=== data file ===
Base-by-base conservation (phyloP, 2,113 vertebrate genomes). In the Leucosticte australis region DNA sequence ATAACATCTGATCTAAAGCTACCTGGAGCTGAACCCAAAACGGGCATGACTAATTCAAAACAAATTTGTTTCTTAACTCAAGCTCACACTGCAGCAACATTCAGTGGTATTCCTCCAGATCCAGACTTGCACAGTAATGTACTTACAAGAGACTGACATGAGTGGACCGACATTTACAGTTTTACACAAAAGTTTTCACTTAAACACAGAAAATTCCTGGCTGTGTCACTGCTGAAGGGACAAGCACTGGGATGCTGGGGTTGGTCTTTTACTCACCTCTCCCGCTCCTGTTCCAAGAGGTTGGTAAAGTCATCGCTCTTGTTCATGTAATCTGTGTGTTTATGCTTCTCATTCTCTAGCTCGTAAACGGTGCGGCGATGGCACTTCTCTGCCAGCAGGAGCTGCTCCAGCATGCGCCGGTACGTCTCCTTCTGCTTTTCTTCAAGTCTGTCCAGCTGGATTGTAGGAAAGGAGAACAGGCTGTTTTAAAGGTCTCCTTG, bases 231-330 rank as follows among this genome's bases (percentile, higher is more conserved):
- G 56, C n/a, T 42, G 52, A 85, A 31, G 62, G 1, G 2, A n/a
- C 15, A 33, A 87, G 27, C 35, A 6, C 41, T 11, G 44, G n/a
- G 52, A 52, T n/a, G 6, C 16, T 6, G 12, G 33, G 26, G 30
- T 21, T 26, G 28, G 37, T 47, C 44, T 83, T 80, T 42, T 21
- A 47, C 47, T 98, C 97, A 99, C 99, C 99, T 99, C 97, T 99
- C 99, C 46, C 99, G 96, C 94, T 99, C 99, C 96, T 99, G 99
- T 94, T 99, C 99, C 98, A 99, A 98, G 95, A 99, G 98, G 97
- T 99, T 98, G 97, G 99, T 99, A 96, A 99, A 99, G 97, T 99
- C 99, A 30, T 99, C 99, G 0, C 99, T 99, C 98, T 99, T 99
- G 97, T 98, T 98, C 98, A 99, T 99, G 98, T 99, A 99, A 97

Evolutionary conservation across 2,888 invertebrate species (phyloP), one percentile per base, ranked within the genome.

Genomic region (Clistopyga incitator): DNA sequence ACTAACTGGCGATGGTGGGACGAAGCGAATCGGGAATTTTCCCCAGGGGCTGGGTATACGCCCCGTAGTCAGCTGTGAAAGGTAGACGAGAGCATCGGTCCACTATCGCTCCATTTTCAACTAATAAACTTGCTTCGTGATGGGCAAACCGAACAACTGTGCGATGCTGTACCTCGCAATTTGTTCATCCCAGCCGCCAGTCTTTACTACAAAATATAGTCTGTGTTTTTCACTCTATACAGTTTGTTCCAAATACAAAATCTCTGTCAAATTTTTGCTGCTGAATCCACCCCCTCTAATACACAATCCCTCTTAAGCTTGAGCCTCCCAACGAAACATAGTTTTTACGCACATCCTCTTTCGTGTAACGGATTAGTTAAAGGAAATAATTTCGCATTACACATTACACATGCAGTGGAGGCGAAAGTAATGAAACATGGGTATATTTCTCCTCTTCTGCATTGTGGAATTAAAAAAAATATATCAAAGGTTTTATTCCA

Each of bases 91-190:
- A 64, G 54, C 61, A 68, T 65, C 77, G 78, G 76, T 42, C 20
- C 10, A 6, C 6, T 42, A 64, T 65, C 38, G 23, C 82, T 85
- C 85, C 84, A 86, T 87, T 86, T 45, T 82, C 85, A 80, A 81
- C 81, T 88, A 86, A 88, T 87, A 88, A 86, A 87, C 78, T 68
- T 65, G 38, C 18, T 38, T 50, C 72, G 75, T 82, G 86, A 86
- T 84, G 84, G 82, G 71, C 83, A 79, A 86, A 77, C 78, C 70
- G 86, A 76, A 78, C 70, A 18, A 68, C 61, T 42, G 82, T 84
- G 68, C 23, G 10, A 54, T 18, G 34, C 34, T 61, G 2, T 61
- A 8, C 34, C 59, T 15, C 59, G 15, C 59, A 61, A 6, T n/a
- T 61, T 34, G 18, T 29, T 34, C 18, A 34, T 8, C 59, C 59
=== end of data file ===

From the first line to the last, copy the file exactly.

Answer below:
Base-by-base conservation (phyloP, 2,113 vertebrate genomes). In the Leucosticte australis region DNA sequence ATAACATCTGATCTAAAGCTACCTGGAGCTGAACCCAAAACGGGCATGACTAATTCAAAACAAATTTGTTTCTTAACTCAAGCTCACACTGCAGCAACATTCAGTGGTATTCCTCCAGATCCAGACTTGCACAGTAATGTACTTACAAGAGACTGACATGAGTGGACCGACATTTACAGTTTTACACAAAAGTTTTCACTTAAACACAGAAAATTCCTGGCTGTGTCACTGCTGAAGGGACAAGCACTGGGATGCTGGGGTTGGTCTTTTACTCACCTCTCCCGCTCCTGTTCCAAGAGGTTGGTAAAGTCATCGCTCTTGTTCATGTAATCTGTGTGTTTATGCTTCTCATTCTCTAGCTCGTAAACGGTGCGGCGATGGCACTTCTCTGCCAGCAGGAGCTGCTCCAGCATGCGCCGGTACGTCTCCTTCTGCTTTTCTTCAAGTCTGTCCAGCTGGATTGTAGGAAAGGAGAACAGGCTGTTTTAAAGGTCTCCTTG, bases 231-330 rank as follows among this genome's bases (percentile, higher is more conserved):
- G 56, C n/a, T 42, G 52, A 85, A 31, G 62, G 1, G 2, A n/a
- C 15, A 33, A 87, G 27, C 35, A 6, C 41, T 11, G 44, G n/a
- G 52, A 52, T n/a, G 6, C 16, T 6, G 12, G 33, G 26, G 30
- T 21, T 26, G 28, G 37, T 47, C 44, T 83, T 80, T 42, T 21
- A 47, C 47, T 98, C 97, A 99, C 99, C 99, T 99, C 97, T 99
- C 99, C 46, C 99, G 96, C 94, T 99, C 99, C 96, T 99, G 99
- T 94, T 99, C 99, C 98, A 99, A 98, G 95, A 99, G 98, G 97
- T 99, T 98, G 97, G 99, T 99, A 96, A 99, A 99, G 97, T 99
- C 99, A 30, T 99, C 99, G 0, C 99, T 99, C 98, T 99, T 99
- G 97, T 98, T 98, C 98, A 99, T 99, G 98, T 99, A 99, A 97

Evolutionary conservation across 2,888 invertebrate species (phyloP), one percentile per base, ranked within the genome.

Genomic region (Clistopyga incitator): DNA sequence ACTAACTGGCGATGGTGGGACGAAGCGAATCGGGAATTTTCCCCAGGGGCTGGGTATACGCCCCGTAGTCAGCTGTGAAAGGTAGACGAGAGCATCGGTCCACTATCGCTCCATTTTCAACTAATAAACTTGCTTCGTGATGGGCAAACCGAACAACTGTGCGATGCTGTACCTCGCAATTTGTTCATCCCAGCCGCCAGTCTTTACTACAAAATATAGTCTGTGTTTTTCACTCTATACAGTTTGTTCCAAATACAAAATCTCTGTCAAATTTTTGCTGCTGAATCCACCCCCTCTAATACACAATCCCTCTTAAGCTTGAGCCTCCCAACGAAACATAGTTTTTACGCACATCCTCTTTCGTGTAACGGATTAGTTAAAGGAAATAATTTCGCATTACACATTACACATGCAGTGGAGGCGAAAGTAATGAAACATGGGTATATTTCTCCTCTTCTGCATTGTGGAATTAAAAAAAATATATCAAAGGTTTTATTCCA

Each of bases 91-190:
- A 64, G 54, C 61, A 68, T 65, C 77, G 78, G 76, T 42, C 20
- C 10, A 6, C 6, T 42, A 64, T 65, C 38, G 23, C 82, T 85
- C 85, C 84, A 86, T 87, T 86, T 45, T 82, C 85, A 80, A 81
- C 81, T 88, A 86, A 88, T 87, A 88, A 86, A 87, C 78, T 68
- T 65, G 38, C 18, T 38, T 50, C 72, G 75, T 82, G 86, A 86
- T 84, G 84, G 82, G 71, C 83, A 79, A 86, A 77, C 78, C 70
- G 86, A 76, A 78, C 70, A 18, A 68, C 61, T 42, G 82, T 84
- G 68, C 23, G 10, A 54, T 18, G 34, C 34, T 61, G 2, T 61
- A 8, C 34, C 59, T 15, C 59, G 15, C 59, A 61, A 6, T n/a
- T 61, T 34, G 18, T 29, T 34, C 18, A 34, T 8, C 59, C 59